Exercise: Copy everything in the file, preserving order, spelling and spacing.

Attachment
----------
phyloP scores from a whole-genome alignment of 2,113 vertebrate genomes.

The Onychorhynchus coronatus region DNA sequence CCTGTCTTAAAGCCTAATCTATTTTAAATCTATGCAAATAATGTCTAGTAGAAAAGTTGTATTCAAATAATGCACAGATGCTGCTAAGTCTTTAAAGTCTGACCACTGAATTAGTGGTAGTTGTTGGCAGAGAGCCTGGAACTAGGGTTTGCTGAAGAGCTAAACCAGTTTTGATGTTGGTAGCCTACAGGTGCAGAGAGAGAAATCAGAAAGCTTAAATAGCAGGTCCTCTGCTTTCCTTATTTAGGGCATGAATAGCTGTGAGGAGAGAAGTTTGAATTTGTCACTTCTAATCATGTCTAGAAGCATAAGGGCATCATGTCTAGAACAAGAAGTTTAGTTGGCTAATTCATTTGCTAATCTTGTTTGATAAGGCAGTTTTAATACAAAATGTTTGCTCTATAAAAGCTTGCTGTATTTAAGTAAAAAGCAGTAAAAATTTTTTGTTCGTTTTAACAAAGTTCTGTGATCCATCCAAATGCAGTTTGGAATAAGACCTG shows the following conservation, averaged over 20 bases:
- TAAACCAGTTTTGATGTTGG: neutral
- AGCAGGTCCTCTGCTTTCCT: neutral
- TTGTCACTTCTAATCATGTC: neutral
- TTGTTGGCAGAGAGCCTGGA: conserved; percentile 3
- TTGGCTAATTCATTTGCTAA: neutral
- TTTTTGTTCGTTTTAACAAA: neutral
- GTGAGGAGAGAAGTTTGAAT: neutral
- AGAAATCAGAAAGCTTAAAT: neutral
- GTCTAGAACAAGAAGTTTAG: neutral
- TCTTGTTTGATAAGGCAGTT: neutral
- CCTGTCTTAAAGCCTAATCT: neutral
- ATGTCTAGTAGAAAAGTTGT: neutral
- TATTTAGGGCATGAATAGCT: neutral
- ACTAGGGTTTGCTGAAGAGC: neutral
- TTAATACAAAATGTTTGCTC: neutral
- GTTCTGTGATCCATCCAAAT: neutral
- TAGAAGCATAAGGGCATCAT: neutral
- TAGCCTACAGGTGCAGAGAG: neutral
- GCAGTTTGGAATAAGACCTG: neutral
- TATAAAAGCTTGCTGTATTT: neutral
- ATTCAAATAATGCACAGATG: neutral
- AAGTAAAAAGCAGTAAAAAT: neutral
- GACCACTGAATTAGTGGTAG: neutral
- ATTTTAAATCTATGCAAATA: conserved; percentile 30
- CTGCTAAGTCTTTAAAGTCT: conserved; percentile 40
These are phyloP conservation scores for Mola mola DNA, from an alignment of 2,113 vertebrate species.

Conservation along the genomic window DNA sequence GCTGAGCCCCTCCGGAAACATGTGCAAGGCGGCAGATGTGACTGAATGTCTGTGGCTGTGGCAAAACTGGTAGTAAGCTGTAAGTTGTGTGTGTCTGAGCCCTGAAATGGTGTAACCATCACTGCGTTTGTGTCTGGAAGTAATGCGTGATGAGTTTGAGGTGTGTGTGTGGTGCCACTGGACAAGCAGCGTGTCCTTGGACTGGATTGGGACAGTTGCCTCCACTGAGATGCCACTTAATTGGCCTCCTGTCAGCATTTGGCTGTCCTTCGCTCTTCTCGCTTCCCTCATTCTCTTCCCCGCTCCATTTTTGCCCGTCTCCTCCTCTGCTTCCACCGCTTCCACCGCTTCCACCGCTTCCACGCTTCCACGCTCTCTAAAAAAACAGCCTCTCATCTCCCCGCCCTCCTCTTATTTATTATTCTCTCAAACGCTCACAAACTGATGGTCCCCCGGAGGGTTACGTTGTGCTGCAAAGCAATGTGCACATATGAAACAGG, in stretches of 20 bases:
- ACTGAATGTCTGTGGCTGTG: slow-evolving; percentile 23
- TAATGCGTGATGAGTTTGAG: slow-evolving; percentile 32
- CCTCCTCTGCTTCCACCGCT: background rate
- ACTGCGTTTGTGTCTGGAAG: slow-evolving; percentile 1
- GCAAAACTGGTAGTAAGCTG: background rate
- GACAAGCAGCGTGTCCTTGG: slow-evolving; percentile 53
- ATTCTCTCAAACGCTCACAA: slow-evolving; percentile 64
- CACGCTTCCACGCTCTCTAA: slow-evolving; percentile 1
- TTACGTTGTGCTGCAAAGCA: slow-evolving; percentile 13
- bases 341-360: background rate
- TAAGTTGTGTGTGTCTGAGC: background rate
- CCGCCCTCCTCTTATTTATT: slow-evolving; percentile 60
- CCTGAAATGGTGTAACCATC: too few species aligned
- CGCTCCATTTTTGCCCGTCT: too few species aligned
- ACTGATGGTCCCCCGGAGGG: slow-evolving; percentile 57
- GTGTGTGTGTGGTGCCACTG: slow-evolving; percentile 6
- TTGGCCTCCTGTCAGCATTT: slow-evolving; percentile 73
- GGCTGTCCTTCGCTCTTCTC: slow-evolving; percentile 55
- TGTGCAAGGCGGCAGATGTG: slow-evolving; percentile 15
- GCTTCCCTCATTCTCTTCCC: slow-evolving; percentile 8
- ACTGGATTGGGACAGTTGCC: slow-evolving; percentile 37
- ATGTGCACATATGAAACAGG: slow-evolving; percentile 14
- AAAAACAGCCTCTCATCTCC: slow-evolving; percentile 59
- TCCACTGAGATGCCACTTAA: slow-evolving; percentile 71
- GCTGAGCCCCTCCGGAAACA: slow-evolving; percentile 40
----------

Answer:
phyloP scores from a whole-genome alignment of 2,113 vertebrate genomes.

The Onychorhynchus coronatus region DNA sequence CCTGTCTTAAAGCCTAATCTATTTTAAATCTATGCAAATAATGTCTAGTAGAAAAGTTGTATTCAAATAATGCACAGATGCTGCTAAGTCTTTAAAGTCTGACCACTGAATTAGTGGTAGTTGTTGGCAGAGAGCCTGGAACTAGGGTTTGCTGAAGAGCTAAACCAGTTTTGATGTTGGTAGCCTACAGGTGCAGAGAGAGAAATCAGAAAGCTTAAATAGCAGGTCCTCTGCTTTCCTTATTTAGGGCATGAATAGCTGTGAGGAGAGAAGTTTGAATTTGTCACTTCTAATCATGTCTAGAAGCATAAGGGCATCATGTCTAGAACAAGAAGTTTAGTTGGCTAATTCATTTGCTAATCTTGTTTGATAAGGCAGTTTTAATACAAAATGTTTGCTCTATAAAAGCTTGCTGTATTTAAGTAAAAAGCAGTAAAAATTTTTTGTTCGTTTTAACAAAGTTCTGTGATCCATCCAAATGCAGTTTGGAATAAGACCTG shows the following conservation, averaged over 20 bases:
- TAAACCAGTTTTGATGTTGG: neutral
- AGCAGGTCCTCTGCTTTCCT: neutral
- TTGTCACTTCTAATCATGTC: neutral
- TTGTTGGCAGAGAGCCTGGA: conserved; percentile 3
- TTGGCTAATTCATTTGCTAA: neutral
- TTTTTGTTCGTTTTAACAAA: neutral
- GTGAGGAGAGAAGTTTGAAT: neutral
- AGAAATCAGAAAGCTTAAAT: neutral
- GTCTAGAACAAGAAGTTTAG: neutral
- TCTTGTTTGATAAGGCAGTT: neutral
- CCTGTCTTAAAGCCTAATCT: neutral
- ATGTCTAGTAGAAAAGTTGT: neutral
- TATTTAGGGCATGAATAGCT: neutral
- ACTAGGGTTTGCTGAAGAGC: neutral
- TTAATACAAAATGTTTGCTC: neutral
- GTTCTGTGATCCATCCAAAT: neutral
- TAGAAGCATAAGGGCATCAT: neutral
- TAGCCTACAGGTGCAGAGAG: neutral
- GCAGTTTGGAATAAGACCTG: neutral
- TATAAAAGCTTGCTGTATTT: neutral
- ATTCAAATAATGCACAGATG: neutral
- AAGTAAAAAGCAGTAAAAAT: neutral
- GACCACTGAATTAGTGGTAG: neutral
- ATTTTAAATCTATGCAAATA: conserved; percentile 30
- CTGCTAAGTCTTTAAAGTCT: conserved; percentile 40
These are phyloP conservation scores for Mola mola DNA, from an alignment of 2,113 vertebrate species.

Conservation along the genomic window DNA sequence GCTGAGCCCCTCCGGAAACATGTGCAAGGCGGCAGATGTGACTGAATGTCTGTGGCTGTGGCAAAACTGGTAGTAAGCTGTAAGTTGTGTGTGTCTGAGCCCTGAAATGGTGTAACCATCACTGCGTTTGTGTCTGGAAGTAATGCGTGATGAGTTTGAGGTGTGTGTGTGGTGCCACTGGACAAGCAGCGTGTCCTTGGACTGGATTGGGACAGTTGCCTCCACTGAGATGCCACTTAATTGGCCTCCTGTCAGCATTTGGCTGTCCTTCGCTCTTCTCGCTTCCCTCATTCTCTTCCCCGCTCCATTTTTGCCCGTCTCCTCCTCTGCTTCCACCGCTTCCACCGCTTCCACCGCTTCCACGCTTCCACGCTCTCTAAAAAAACAGCCTCTCATCTCCCCGCCCTCCTCTTATTTATTATTCTCTCAAACGCTCACAAACTGATGGTCCCCCGGAGGGTTACGTTGTGCTGCAAAGCAATGTGCACATATGAAACAGG, in stretches of 20 bases:
- ACTGAATGTCTGTGGCTGTG: slow-evolving; percentile 23
- TAATGCGTGATGAGTTTGAG: slow-evolving; percentile 32
- CCTCCTCTGCTTCCACCGCT: background rate
- ACTGCGTTTGTGTCTGGAAG: slow-evolving; percentile 1
- GCAAAACTGGTAGTAAGCTG: background rate
- GACAAGCAGCGTGTCCTTGG: slow-evolving; percentile 53
- ATTCTCTCAAACGCTCACAA: slow-evolving; percentile 64
- CACGCTTCCACGCTCTCTAA: slow-evolving; percentile 1
- TTACGTTGTGCTGCAAAGCA: slow-evolving; percentile 13
- bases 341-360: background rate
- TAAGTTGTGTGTGTCTGAGC: background rate
- CCGCCCTCCTCTTATTTATT: slow-evolving; percentile 60
- CCTGAAATGGTGTAACCATC: too few species aligned
- CGCTCCATTTTTGCCCGTCT: too few species aligned
- ACTGATGGTCCCCCGGAGGG: slow-evolving; percentile 57
- GTGTGTGTGTGGTGCCACTG: slow-evolving; percentile 6
- TTGGCCTCCTGTCAGCATTT: slow-evolving; percentile 73
- GGCTGTCCTTCGCTCTTCTC: slow-evolving; percentile 55
- TGTGCAAGGCGGCAGATGTG: slow-evolving; percentile 15
- GCTTCCCTCATTCTCTTCCC: slow-evolving; percentile 8
- ACTGGATTGGGACAGTTGCC: slow-evolving; percentile 37
- ATGTGCACATATGAAACAGG: slow-evolving; percentile 14
- AAAAACAGCCTCTCATCTCC: slow-evolving; percentile 59
- TCCACTGAGATGCCACTTAA: slow-evolving; percentile 71
- GCTGAGCCCCTCCGGAAACA: slow-evolving; percentile 40